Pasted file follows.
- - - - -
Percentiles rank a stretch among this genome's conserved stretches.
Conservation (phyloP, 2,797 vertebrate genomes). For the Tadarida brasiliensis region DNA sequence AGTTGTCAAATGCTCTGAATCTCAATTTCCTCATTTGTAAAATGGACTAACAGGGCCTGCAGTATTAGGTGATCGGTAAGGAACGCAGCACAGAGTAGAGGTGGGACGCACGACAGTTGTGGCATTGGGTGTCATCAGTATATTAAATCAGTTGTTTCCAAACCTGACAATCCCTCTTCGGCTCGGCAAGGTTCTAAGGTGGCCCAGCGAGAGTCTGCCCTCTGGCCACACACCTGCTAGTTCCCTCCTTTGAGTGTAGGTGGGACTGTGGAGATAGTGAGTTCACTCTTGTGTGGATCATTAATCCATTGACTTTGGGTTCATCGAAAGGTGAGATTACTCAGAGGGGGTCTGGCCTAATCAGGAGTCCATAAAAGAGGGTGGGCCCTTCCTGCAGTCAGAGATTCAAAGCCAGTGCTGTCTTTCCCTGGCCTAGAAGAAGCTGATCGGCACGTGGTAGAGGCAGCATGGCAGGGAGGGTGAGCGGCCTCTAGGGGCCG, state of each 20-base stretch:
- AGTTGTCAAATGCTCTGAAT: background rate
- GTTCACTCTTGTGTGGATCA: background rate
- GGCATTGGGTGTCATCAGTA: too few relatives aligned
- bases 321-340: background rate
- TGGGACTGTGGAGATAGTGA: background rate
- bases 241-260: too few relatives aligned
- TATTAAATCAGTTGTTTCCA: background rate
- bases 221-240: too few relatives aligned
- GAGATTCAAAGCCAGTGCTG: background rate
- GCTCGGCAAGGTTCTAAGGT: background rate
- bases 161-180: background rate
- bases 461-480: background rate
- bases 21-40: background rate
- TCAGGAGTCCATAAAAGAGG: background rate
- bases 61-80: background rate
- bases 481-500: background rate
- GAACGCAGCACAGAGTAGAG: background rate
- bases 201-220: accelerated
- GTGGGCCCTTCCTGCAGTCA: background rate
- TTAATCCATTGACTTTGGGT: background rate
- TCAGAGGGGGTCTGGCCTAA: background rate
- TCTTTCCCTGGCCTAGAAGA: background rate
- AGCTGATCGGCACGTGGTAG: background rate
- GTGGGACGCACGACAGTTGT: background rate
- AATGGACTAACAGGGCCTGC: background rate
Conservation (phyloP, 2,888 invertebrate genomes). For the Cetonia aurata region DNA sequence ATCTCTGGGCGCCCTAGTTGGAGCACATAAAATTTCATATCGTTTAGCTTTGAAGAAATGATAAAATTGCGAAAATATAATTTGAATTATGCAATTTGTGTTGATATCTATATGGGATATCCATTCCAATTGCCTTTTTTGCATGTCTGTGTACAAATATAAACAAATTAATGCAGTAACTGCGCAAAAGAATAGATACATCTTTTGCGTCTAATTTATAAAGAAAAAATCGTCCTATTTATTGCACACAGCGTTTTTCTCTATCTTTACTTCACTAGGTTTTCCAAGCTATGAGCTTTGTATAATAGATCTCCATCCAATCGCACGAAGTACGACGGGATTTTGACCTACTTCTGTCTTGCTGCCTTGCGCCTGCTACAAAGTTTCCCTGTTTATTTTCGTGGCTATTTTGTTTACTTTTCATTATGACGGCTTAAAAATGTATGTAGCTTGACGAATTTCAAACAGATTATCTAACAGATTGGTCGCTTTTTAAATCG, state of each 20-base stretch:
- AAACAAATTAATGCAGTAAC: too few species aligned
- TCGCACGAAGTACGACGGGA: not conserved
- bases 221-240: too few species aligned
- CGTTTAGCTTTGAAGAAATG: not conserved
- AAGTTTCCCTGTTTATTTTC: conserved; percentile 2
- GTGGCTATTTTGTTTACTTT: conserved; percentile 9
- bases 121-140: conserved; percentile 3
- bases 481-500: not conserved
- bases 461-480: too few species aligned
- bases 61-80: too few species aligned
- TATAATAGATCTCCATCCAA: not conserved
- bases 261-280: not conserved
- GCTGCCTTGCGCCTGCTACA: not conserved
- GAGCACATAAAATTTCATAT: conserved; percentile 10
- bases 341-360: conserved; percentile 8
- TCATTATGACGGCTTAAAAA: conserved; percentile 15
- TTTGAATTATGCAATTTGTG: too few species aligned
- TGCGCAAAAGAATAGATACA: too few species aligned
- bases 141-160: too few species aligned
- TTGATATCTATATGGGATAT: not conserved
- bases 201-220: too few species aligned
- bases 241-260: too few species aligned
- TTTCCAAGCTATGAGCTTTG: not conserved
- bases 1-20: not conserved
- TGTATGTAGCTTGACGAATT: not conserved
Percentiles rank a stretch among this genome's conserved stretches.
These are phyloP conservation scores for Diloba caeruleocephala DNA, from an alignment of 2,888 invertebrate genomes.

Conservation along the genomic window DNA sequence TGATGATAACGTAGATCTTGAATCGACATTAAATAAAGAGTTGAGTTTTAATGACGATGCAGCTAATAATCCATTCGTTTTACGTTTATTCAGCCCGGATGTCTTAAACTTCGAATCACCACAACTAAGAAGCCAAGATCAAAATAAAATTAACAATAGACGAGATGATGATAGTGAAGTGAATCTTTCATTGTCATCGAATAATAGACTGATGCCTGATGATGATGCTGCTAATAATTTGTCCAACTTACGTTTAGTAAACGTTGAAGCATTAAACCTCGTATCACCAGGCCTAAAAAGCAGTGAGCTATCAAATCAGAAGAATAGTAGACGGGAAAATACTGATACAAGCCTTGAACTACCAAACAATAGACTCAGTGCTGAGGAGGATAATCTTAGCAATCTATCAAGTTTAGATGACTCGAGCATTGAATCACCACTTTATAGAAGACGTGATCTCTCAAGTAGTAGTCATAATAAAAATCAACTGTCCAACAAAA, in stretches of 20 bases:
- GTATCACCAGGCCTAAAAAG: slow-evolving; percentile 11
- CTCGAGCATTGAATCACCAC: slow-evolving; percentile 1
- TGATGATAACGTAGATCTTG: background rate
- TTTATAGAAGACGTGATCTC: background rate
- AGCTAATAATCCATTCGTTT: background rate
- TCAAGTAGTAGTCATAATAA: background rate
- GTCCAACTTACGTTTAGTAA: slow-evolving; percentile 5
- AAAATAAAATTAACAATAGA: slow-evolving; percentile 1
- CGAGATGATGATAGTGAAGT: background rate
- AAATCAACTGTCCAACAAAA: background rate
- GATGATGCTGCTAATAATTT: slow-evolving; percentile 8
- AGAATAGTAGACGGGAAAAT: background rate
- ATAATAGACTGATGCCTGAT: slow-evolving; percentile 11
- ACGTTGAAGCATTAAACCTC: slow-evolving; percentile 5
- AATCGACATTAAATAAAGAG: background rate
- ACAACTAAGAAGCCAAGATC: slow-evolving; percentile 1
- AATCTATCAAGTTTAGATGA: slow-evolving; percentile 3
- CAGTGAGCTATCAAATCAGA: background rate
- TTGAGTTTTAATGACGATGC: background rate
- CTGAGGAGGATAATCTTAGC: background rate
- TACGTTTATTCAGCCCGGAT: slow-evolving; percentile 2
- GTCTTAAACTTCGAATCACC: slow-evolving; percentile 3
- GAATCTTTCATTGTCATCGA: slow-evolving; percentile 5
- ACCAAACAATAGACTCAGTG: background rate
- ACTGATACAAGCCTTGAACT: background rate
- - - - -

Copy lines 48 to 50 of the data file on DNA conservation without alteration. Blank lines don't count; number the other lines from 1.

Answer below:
- TTGATATCTATATGGGATAT: not conserved
- bases 201-220: too few species aligned
- bases 241-260: too few species aligned